The Seattle Times reports that Washington state educators and lawmakers are concerned the proposed federal education bill will saddle the state's school system with excessive testing. Furthermore, critics say, the federal government hasn't decided who will bear the approximately $9 million annual price tag for administering the new tests.
A Harris Poll released Oct. 2 showed that educators and students had different opinions of the level of teachers' expectations for poor and minority teens. Some 56% of secondary school principals strongly believe that teachers had high expectations for students, but only 25% of their students agreed. The survey also shows that educators in schools with a higher number of minorities had lower expectations for their students than colleagues in other schools.
Connecticut's State Board of Education voted 7-1 on Oct. 3 to lower by a few points the passing score for its math-teacher licensing exam, which 30% of prospective teachers fail. Schools across the state are facing a shortage of math teachers, and educators say Connecticut's cut-off score -- one of the highest in the nation -- has been a barrier to some candidates.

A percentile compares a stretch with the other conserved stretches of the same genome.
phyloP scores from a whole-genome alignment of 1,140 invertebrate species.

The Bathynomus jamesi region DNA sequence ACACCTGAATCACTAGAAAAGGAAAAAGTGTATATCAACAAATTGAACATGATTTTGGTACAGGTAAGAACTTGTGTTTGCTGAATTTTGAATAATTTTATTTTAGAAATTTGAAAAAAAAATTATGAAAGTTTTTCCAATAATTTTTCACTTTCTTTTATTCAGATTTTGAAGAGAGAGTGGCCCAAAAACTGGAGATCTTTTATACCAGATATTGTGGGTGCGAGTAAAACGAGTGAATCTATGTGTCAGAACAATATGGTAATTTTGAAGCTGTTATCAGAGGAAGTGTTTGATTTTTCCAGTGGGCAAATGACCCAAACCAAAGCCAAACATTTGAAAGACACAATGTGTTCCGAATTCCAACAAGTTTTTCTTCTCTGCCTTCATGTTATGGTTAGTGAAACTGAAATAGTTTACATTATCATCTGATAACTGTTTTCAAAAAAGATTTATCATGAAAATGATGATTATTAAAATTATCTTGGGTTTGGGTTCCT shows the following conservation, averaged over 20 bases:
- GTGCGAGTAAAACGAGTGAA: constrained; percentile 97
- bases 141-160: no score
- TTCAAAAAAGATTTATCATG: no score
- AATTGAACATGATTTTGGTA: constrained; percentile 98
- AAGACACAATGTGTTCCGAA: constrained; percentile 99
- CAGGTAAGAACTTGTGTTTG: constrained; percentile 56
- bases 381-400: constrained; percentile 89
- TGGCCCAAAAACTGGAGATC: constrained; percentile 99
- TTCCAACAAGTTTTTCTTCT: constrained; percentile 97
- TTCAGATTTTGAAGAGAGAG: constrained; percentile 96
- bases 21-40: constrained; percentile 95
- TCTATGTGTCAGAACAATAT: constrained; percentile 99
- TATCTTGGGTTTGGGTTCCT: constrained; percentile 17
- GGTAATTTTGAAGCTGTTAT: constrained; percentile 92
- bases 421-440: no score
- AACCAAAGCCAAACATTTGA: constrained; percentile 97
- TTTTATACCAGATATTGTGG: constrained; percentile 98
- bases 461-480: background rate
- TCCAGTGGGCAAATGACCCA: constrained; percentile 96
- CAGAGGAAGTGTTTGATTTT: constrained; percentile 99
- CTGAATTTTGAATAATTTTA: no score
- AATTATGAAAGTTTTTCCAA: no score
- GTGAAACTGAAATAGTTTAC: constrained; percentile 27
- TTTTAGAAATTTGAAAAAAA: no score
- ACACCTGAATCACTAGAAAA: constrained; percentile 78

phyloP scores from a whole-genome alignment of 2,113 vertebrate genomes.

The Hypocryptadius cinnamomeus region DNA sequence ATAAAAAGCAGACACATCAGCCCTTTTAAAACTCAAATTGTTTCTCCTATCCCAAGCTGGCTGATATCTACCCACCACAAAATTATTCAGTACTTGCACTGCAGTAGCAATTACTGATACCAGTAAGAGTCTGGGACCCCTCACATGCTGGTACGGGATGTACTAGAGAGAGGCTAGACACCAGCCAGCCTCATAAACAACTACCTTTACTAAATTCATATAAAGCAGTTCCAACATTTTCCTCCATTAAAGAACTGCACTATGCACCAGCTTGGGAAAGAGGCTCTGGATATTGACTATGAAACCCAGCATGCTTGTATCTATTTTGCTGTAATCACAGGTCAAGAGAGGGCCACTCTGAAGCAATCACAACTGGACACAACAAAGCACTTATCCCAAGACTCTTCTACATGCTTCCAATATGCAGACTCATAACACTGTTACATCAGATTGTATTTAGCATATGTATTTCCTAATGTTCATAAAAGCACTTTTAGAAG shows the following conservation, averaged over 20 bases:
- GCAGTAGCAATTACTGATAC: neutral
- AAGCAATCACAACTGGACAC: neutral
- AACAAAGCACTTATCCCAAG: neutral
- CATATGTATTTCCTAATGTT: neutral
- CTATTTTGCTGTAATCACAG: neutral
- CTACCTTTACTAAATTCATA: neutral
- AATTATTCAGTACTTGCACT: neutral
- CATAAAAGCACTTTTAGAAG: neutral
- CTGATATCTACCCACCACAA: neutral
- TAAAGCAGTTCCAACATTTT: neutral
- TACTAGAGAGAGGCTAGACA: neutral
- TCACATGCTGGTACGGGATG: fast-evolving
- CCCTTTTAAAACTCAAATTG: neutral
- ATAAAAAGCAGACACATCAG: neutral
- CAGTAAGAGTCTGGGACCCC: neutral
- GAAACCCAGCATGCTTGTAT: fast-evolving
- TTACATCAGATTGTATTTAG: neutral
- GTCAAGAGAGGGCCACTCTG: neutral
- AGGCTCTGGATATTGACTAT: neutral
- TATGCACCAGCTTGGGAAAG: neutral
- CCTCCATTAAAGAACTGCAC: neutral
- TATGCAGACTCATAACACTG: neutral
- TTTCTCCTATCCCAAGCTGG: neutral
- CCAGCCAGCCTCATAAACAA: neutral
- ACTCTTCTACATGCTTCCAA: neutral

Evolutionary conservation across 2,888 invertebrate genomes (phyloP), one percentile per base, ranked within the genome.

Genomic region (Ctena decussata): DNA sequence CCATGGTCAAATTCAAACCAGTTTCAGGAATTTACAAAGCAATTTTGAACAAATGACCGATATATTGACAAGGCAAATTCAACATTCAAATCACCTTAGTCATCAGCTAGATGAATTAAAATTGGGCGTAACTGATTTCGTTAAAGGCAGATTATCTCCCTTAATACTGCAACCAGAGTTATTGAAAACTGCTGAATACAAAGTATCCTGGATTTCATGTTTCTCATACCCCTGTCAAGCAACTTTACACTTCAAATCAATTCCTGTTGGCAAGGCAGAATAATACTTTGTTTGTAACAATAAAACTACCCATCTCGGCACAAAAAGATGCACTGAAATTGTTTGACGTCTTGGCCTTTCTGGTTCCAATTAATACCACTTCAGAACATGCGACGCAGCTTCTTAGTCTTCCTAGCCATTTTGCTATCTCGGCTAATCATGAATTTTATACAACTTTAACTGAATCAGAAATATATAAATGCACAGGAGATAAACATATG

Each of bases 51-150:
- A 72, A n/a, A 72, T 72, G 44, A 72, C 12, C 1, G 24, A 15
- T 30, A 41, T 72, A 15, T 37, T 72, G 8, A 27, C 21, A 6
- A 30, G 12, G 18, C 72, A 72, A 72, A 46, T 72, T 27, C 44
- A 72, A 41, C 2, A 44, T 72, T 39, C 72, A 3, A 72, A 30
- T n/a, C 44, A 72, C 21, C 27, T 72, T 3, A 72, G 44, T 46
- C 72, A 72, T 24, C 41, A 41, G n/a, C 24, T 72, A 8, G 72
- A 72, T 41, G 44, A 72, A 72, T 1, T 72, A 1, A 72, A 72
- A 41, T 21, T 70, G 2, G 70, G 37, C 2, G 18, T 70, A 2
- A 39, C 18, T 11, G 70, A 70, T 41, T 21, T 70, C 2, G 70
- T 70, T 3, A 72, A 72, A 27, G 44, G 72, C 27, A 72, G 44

Figures released Oct. 3 by the Illinois State Board of Education show that for the first time in the state's history, a local school superintendent earned more than $300,000 in salary and bonuses in 2000-2001, and another 15 superintendents earned more than $200,000.